The Maori Boarding Schools and Maori Leadership: An Educational Tradition Viewed through the Stories of Te Aute College

By James Graham.

Published by The Diversity Collection

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Article: Print $US10.00
Article: Electronic $US5.00

This paper will explore the notion of Maori leadership that has been born out of the Maori boarding schools since the mid 19th century. These schools hold a proud and strong lineage of Maori leadership and this lineage is viewed through the stories of generations of students from Maori tribes all over New Zealand who have entered the portals of Te Aute College, a Maori boarding school for males in rural Hawkes Bay, New Zealand. Leadership in the 21st century for Maori communities is an important reality including a need for developing effective leadership and governance as well as a need to explore the interface between traditional Maori leadership and contemporary Maori leadership. From an external lens, a taken for granted construct that Maori are a homogenous group too often prevails or indeed that indigenous groups are homogenous when the realty is that Maori and or indigenous groups are actually diverse. While diversity within groups of learners occurs and exists in many contexts, the intra-group diversities of Maori and indigenous peoples undoubtedly impacts upon their teaching and learning. The paper explores the construction of the notion of leadership at Te Aute College and how this has contributed to the advancement of the Maori people since the 19th century; indeed, the advancement of New Zealand as a nation.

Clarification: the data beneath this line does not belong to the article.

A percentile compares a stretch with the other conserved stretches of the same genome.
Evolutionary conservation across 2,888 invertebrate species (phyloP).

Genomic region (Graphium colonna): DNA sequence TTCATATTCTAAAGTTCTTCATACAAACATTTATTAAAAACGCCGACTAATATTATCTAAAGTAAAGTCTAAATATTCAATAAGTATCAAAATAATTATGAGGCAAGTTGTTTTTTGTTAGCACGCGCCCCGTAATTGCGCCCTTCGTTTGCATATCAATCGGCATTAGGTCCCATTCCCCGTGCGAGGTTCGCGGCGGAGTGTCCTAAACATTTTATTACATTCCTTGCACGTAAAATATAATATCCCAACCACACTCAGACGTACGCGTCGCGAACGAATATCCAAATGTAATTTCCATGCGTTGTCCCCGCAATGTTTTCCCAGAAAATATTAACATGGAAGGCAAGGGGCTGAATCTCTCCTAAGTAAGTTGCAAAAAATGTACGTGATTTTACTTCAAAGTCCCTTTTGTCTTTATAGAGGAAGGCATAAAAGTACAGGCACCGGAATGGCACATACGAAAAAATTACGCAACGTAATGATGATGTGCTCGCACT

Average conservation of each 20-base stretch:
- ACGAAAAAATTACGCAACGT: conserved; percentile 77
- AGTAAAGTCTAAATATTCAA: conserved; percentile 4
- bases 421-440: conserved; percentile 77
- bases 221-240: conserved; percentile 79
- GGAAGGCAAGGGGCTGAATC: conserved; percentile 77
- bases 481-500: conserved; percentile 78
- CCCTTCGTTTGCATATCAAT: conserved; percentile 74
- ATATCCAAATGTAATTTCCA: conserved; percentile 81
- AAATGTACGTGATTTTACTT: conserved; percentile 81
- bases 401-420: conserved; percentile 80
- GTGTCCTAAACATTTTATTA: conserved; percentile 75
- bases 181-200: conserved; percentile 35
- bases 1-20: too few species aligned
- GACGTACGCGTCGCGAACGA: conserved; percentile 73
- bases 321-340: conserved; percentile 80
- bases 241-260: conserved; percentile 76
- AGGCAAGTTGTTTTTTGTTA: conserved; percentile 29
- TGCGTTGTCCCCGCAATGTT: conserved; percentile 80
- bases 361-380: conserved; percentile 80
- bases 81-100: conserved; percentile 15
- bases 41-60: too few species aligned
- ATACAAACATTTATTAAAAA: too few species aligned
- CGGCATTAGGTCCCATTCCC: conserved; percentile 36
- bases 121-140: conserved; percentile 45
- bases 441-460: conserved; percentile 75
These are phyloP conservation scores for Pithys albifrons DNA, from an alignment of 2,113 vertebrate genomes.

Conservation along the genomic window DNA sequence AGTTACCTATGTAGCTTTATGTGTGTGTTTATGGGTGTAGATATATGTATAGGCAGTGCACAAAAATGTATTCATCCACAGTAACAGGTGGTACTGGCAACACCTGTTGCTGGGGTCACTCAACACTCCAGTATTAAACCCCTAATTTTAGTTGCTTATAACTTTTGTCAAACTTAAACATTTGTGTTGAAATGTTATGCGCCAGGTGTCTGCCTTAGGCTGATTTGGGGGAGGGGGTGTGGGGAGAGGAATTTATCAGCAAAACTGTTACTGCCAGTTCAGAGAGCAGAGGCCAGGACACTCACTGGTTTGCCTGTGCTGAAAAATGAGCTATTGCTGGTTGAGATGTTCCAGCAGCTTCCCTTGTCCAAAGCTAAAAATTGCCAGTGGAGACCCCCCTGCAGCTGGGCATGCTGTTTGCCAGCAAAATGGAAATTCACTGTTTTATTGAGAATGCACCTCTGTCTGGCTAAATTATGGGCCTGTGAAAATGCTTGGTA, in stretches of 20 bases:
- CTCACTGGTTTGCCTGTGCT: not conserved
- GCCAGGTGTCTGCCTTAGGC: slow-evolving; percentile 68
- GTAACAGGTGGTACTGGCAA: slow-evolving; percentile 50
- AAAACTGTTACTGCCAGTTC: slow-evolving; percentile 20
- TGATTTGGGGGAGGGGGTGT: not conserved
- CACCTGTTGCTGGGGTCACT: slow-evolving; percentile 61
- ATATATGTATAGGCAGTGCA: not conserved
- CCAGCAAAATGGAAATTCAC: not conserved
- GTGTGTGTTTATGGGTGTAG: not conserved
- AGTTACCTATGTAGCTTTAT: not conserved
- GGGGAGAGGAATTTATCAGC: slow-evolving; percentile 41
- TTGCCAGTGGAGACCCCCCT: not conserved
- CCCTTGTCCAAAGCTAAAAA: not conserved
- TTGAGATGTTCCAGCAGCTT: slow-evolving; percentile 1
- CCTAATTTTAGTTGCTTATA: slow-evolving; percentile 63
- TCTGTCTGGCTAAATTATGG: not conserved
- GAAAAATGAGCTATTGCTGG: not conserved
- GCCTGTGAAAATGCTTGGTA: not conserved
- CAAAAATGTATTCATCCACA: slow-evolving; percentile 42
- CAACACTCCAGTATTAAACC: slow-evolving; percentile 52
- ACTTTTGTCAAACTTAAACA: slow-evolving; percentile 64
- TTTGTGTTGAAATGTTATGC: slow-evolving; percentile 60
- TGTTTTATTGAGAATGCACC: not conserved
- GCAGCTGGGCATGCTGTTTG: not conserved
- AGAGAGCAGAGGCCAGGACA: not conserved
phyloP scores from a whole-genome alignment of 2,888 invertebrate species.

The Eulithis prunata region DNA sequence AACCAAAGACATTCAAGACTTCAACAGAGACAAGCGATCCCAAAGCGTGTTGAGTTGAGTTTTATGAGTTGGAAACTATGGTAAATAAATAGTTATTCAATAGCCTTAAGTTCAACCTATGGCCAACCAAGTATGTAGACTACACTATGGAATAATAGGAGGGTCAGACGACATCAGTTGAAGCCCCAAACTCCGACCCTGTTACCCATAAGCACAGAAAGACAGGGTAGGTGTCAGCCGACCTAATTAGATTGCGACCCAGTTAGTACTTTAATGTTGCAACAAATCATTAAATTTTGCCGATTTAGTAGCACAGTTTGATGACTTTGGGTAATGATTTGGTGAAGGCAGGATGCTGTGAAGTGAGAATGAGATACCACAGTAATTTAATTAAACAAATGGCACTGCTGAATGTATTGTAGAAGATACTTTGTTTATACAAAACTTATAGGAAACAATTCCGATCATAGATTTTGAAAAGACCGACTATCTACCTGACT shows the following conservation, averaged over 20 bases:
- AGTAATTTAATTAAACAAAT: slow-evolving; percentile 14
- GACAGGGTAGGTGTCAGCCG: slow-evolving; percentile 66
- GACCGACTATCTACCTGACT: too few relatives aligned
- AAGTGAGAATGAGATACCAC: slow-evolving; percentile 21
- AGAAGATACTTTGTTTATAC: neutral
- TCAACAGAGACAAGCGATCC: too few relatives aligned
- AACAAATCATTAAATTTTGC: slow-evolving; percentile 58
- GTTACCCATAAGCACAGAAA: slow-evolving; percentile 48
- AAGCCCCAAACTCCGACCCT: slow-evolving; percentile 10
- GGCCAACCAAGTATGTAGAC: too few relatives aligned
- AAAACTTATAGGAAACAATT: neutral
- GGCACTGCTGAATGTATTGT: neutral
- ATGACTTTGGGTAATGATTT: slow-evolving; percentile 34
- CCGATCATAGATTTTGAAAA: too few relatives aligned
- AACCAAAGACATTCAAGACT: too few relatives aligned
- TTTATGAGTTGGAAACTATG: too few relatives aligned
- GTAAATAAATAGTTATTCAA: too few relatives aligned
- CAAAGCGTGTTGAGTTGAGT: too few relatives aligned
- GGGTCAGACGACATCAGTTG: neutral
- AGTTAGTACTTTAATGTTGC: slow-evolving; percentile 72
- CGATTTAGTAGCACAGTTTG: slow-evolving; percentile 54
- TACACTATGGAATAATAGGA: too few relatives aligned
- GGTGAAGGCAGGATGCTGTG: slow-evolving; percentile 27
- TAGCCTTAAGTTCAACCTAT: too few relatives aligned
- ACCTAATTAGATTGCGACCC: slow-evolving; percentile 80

Keywords: New Zealand Māori, Indigenous Education, Leadership, Diversity, Homogeneity, Culturally Responsive Pedagogy

International Journal of Diversity in Organizations, Communities and Nations, Volume 11, Issue 1, pp.249-260. Article: Print (Spiral Bound). Article: Electronic (PDF File; 809.488KB).

Dr. James Graham

Senior Lecturer, School of Maori, Pacific and Indigenous Education, Victoria University of Wellington, Wellington, New Zealand

Dr. James Graham is a Senior Lecturer in Te Kura Māori at Victoria University, where he also supervises in the PhD and Masters programmes. His previous academic appointments included positions at Massey University College of Education in the School of Māori and Multicultural Education. He is a researcher on a project evaluating the impact of motivation on secondary student achievement as well as a large-scale evaluation of the implementation of culturally responsive practices in New Zealand secondary schools.


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